La Cocina  — known for its ability to break down cultural barriers through food and for aiding low-income food entrepreneurs in their journey to sustainability — drew many fresh faces to its fourth annual Food and Entrepreneurship Conference  Sun/18. The conference wrapped up a busy weekend for the organization, which also hosted the fifth annual San Francisco Street Food Festival  Sat/17.
The all-day conference, held at SOMArts Cultural Center, was a mixing bowl of talented women cooks, curious food-business pioneers, new volunteers, and delicious food. Needless to say, the atmosphere was buzzing.
The theme was centered around work, women, and food. Three panels throughout the day featured business owners, food writers, and urban food-access coordinators, who discussed their inspirations for cooking, how to catch a food writer’s attention, and how to provide affordable food to urban landscapes, among other topics.
Carlos Rivera, director of Radio Laser Los Angeles , a family-centered Latino radio station based in Los Angeles, said he came to soak up La Cocina’s mission and hopes to spread it in the LA area.
"We’re discovering what they’re doing here. The most important thing is culture," he said, adding that the LA area would benefit tremendously from La Cocina’s services. "There is a division of culture. We [Los Angeles] will need three or four La Cocinas. Thousands of people come to these seminars, but only a few catch the idea — culinary culture with fresh, healthy foods."
The sharing of cultures is one goal that La Cocina and the businesses within it hit dead-on. It’s certainly true of Chiefo Chukwudebe, chef and owner of Chiefo’s Kitchen , with wares available at La Cocina's Ferry Building kiosk, among other locations .
Chukwudebe spoke at the event about her culinary journey and her inspirations. She specializes in home-cooked Nigerian dishes like grilled suya chicken ("marinated in fresh ginger garlic and roasted peanut sauce and coated with West African peanut pepper spice rub," according to the Chiefo's Kitchen website). Another customer favorite is her take on Scotch eggs.
"Not a lot of people know about Nigerian food," said Chukwudebe, who’s been with La Cocina for three years. “Most of what they know [about Nigeria] is from the news. But the best way to get to know a culture is through food. My goal is to bring the best of West Africa to the Bay Area. I want people to taste Africa, to taste the sunshine. There’s more to food than what’s on the plate."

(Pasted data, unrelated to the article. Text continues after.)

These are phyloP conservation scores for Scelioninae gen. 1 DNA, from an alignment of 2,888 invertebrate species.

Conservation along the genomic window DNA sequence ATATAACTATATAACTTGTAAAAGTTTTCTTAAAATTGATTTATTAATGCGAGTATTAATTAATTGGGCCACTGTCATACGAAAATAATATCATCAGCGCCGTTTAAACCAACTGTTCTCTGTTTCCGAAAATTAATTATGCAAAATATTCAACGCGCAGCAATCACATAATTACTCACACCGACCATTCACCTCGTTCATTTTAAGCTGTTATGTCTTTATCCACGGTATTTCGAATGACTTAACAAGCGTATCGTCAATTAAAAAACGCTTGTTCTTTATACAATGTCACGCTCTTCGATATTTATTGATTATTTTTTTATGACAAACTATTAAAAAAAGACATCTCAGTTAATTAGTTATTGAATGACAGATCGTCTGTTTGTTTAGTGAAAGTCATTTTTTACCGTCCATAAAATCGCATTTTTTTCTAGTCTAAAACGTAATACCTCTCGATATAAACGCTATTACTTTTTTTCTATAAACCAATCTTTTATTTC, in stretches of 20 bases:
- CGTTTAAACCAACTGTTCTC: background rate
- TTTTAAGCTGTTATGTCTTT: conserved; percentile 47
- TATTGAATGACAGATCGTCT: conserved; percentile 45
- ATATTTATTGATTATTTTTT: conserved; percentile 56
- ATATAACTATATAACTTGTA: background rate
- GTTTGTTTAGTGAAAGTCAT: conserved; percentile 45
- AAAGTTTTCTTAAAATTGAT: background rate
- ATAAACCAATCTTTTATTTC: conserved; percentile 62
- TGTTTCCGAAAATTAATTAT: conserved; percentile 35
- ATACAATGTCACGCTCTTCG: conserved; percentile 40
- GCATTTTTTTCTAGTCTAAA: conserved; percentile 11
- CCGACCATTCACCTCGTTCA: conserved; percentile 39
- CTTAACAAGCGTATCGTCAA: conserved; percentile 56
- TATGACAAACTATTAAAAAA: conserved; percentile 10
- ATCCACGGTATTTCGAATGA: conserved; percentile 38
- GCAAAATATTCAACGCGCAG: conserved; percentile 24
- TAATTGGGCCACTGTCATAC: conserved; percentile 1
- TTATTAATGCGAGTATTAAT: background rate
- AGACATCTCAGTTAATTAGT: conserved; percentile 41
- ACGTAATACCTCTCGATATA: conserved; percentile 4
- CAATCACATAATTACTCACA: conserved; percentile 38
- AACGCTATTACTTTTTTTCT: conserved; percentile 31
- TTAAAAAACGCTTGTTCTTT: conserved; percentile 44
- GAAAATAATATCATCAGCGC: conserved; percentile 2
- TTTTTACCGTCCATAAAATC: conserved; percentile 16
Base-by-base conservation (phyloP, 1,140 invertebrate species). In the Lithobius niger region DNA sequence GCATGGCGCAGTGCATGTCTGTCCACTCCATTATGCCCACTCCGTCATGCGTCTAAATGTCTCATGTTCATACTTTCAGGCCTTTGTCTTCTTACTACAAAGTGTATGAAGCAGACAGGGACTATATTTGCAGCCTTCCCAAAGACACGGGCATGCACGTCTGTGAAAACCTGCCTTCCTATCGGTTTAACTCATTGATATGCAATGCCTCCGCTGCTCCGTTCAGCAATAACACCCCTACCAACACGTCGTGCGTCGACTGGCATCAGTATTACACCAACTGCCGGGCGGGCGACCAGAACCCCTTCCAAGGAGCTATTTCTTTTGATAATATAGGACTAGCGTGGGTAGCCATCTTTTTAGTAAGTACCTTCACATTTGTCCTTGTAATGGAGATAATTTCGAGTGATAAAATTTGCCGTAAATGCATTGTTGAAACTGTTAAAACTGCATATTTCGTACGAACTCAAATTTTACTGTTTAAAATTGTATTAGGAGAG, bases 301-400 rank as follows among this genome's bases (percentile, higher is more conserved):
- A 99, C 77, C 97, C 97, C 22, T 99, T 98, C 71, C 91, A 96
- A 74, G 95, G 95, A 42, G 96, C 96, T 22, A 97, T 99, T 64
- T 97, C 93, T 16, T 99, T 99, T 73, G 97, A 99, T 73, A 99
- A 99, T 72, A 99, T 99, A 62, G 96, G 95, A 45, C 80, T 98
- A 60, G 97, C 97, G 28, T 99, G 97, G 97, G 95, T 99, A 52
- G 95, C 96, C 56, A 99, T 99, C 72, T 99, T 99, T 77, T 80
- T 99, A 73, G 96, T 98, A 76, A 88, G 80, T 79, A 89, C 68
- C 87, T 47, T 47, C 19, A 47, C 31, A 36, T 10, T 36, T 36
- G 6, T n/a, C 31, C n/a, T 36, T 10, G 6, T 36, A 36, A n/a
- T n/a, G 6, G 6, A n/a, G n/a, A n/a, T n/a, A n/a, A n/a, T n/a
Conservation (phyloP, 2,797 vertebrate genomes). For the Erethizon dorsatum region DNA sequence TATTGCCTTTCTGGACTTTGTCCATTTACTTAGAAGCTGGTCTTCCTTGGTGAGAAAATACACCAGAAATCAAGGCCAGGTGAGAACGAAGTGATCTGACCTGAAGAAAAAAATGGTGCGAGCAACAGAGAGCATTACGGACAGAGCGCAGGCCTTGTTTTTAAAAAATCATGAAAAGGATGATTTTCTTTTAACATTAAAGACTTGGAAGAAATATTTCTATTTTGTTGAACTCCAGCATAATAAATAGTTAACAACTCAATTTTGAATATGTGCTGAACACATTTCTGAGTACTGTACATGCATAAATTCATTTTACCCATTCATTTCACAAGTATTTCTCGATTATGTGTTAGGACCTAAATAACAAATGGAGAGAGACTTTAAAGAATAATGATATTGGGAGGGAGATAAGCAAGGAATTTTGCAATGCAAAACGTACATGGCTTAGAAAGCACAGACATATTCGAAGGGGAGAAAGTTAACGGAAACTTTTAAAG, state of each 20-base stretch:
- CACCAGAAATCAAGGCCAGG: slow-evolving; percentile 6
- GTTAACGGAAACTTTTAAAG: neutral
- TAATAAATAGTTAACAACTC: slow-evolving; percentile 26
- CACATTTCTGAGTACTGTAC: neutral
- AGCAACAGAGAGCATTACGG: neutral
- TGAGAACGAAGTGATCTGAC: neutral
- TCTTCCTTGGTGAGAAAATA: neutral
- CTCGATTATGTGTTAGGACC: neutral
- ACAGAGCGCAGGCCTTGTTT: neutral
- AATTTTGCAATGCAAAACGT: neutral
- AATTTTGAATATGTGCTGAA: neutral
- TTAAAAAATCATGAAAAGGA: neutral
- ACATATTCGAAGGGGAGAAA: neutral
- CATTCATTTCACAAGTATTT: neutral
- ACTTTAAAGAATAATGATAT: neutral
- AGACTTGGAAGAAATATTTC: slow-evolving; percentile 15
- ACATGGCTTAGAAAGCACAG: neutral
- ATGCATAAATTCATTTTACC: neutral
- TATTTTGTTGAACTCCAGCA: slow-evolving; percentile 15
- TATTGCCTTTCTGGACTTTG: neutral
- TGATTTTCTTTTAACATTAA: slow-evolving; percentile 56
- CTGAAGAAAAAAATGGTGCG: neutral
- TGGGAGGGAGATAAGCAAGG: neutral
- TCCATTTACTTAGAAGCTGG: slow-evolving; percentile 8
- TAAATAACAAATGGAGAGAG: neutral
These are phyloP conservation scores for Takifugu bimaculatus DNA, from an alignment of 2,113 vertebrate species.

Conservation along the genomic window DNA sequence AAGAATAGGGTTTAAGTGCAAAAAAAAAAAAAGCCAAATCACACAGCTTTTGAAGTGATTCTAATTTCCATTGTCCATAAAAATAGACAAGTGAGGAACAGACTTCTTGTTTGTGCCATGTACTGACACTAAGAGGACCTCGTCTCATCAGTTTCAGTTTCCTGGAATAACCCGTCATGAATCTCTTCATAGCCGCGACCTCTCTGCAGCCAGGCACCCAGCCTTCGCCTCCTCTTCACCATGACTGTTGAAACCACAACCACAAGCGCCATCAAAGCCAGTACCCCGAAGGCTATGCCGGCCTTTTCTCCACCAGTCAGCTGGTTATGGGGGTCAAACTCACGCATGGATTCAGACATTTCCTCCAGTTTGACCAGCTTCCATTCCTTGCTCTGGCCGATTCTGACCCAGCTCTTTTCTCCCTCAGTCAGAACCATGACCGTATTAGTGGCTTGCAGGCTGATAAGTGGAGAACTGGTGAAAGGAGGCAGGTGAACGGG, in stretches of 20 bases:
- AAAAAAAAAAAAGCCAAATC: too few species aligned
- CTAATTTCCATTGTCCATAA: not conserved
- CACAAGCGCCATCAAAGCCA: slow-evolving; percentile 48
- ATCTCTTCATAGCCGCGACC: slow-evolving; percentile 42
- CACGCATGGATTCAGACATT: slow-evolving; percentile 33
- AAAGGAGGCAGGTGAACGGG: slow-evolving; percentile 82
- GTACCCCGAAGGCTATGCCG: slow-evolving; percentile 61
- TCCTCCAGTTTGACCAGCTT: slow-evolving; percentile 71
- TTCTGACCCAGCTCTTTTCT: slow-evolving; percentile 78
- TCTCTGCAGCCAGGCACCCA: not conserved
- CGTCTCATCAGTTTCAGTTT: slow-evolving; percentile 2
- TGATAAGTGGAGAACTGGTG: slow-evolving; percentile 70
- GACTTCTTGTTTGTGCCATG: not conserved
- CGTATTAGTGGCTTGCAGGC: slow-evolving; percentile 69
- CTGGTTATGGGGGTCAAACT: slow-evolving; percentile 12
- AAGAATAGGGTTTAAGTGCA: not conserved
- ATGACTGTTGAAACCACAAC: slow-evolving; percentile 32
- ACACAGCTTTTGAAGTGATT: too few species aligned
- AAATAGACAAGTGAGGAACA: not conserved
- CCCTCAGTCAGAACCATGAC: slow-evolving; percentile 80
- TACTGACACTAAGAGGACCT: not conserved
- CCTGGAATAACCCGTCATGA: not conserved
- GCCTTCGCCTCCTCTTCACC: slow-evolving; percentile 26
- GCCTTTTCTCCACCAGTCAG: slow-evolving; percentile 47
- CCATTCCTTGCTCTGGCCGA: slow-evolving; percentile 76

She is glad to be a part of La Cocina and said the business brings the issues of food to the forefront, and above all, provides her with a network of fellow cooks and owners.
"Most important to me is the community of women business owners providing support," she said. "It’s hard work, but I wouldn’t change it."
The event drew in people who are new to the food business and others who hope to jump in soon, including an Oakland resident who preferred not to give her name for professional reasons. She hopes to quit her job and start a community food space, kitchen, and market place in Oakland later this year, and she's enjoyed drawing up ambitious plans for her future sustainable food business.
"It’s been fun connecting with people who are excited about making it happen," she said, noting that she was inspired by the food owner speakers at the event. "People are doing pieces of what I want to do."
Throughout the day, between panels and during coffee breaks, there was lots of upbeat chatter and excited conversations. Anna Rakoczy, a new business owner and founder of Homemade , an organization that holds weekly healthy cooking meet ups for sustainable weight loss, was especially enthused about the event. La Cocina, she noted, "helps entrepreneurs who are cooking real food with real ingredients."
To the fit Stanford graduate, helping others become healthy is not just a job. "For me, to actually show people how easy it is to achieve weight loss and a sustainable lifestyle just by eating delicious, healthy, natural, real food ... that, for me, is so inspiring and exciting," said Rakoczy.
Luis Gonzales, a Treasure Island resident who volunteered at the event, aptly captured the spirit of La Cocina, and its small food businesses. "People look for homemade food and the public helps them [small food businesses] survive," he said. "It’s like a symbiotic relationship."